ONE of the most beautiful works in the new Kathe Kollwitz exhibition at the National Gallery of Art is a surprising departure from the social themes that have made this German artist famous. It is "Female Nude with Green Shawl," a lush study of the long back of a brunette woman, surrounded by a pool of jade-green cloth, her face obscured, light falling on her upswept hair and slightly hunched-over shoulders. There is no message but loveliness here in this l903 combination of etching and lithography, with
the subtle color Kollwitz later turned away from.
"You can expect a very big surprise when you walk into this exhibition," says Elizabeth Prelinger, assistant professor of fine arts at Georgetown University who was the curator of the exhibition in consultation with Judith Brodie. Ms. Brodie is assistant curator in the department of prints and drawings at the National Gallery. "We have tried to present a group of works that reveal a side of this artist which is less well known to all of her devoted following, and I think I can say, virtually in this coun try.
"In this exhibition you're going to meet the private Kollwitz, Kollwitz as working artist and master craftsman. For this reason I want to emphasize that this is not a retrospective of Kollwitz's work, this is a selection of master works that reveal her as a major artist, a working artist."
Kathe Kollwitz's life and art spanned close to a century, from her birth in l867 in Konigsberg, a port in East Prussia where she grew up surrounded by social democrats: a father, brother, and later her husband, medical student Karl Kollwitz; to her death just before the end of World War II when she was forbidden to teach at the Prussian Academy of Art and banned from exhibiting as marginally "degenerate" under the Third Reich.
But she was by then already beloved for the empathy for human suffering she expressed in her art. "The government evidently did not dare to persecute her, presumably because she was a symbol of compassion and humanitarianism to virtually an entire generation of Germans," says Hildegard Bachert in the catalog for the exhibition.
Although she began at 14 as a painter and engraver studying with local teachers in Konigsberg, by 17 she had enrolled at the Women Artists' School, a government-run academy in Berlin. By 1890, under the influence of artist Max Klinger, she decided to give up painting in place of graphics. She had sworn to dedicate her art to the working class; as the wife of a doctor for a health insurance group that cared for tailors and their families, she knew their lives firsthand.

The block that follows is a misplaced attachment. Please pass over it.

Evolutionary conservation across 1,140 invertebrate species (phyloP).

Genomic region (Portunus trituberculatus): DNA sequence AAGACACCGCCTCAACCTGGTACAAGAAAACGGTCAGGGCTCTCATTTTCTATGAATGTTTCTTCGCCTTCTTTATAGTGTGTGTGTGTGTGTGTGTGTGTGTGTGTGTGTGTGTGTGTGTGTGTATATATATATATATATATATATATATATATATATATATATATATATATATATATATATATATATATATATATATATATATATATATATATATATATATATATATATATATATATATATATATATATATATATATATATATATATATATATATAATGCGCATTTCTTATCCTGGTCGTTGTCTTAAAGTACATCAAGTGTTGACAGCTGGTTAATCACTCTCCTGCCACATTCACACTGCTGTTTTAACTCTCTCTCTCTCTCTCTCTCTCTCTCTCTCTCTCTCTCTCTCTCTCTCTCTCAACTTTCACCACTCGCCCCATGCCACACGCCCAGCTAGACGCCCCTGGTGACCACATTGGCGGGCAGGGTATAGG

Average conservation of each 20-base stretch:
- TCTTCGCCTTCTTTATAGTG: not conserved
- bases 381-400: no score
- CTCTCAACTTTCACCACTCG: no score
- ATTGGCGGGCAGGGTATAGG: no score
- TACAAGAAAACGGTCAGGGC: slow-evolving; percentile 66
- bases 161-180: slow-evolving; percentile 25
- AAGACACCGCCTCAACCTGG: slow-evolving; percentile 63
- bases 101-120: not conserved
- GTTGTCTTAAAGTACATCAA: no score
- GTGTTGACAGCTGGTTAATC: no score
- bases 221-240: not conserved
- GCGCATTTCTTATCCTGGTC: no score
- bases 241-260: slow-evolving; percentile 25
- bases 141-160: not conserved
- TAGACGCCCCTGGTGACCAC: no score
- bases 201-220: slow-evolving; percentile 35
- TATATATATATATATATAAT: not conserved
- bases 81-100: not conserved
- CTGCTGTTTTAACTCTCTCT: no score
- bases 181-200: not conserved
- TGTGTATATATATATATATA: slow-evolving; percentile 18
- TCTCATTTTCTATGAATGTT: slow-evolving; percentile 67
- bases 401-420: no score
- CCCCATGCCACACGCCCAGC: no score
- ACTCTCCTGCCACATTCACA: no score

Among the works she created in etching and lithography was a powerful 1897 series based on Gerhart Hauptmann's play, "The Weavers' Rebellion," about the 1844 protest of handloom workers in Silesia. It took four years. Then came the "Peasants' War" series in 190l, a seven-cycle series about a 16th-century German peasant uprising that was seen as a symbol for contemporary troubles.
From this vision of national grief came her own evocation of personal grief: the cauterizing loss of "Woman with Dead Child," in l903, a series so full of pain it is difficult to view. As Ms. Prelinger describes it: "In 1903 she creates what may be her strongest image ... where you see a nude woman almost ferociously cradling a dead child, such a moving and such a grief-stricken image....
"And then finally with war, (World War I in which she lost her son, Peter) revolution, and death, Kathe Kollwitz became convinced that her art had to have a purpose. In l922 she wrote in her diary: `Actually my art is still art.... I want to have an effect upon this era, in which human beings are so much at a loss and so in need of help.' "
The Kollwitz exhibition, which includes more than 100 drawings, prints, and sculptures will be on view at the National Gallery through Aug. 16. It is part of the Tribute to Germany which has been taking place at the Kennedy Center for the Performing Arts.
"The Kollwitz exhibit is something of a first, the first international Kollwitz show we've been able to locate in which the great American holdings and of course the fabulous German, English, and other collections were brought together," says gallery director J. Carter Brown.
"It traces Kathe Kollwitz's artistic development as one of the best-loved artists of recent years, an artist of enormous sensitivity, of compassion, and great visual articulateness. For the first time we're bringing different aspects, including some of her use of color which like all of her art is very subtle, but gains in power from the subtlety," he says.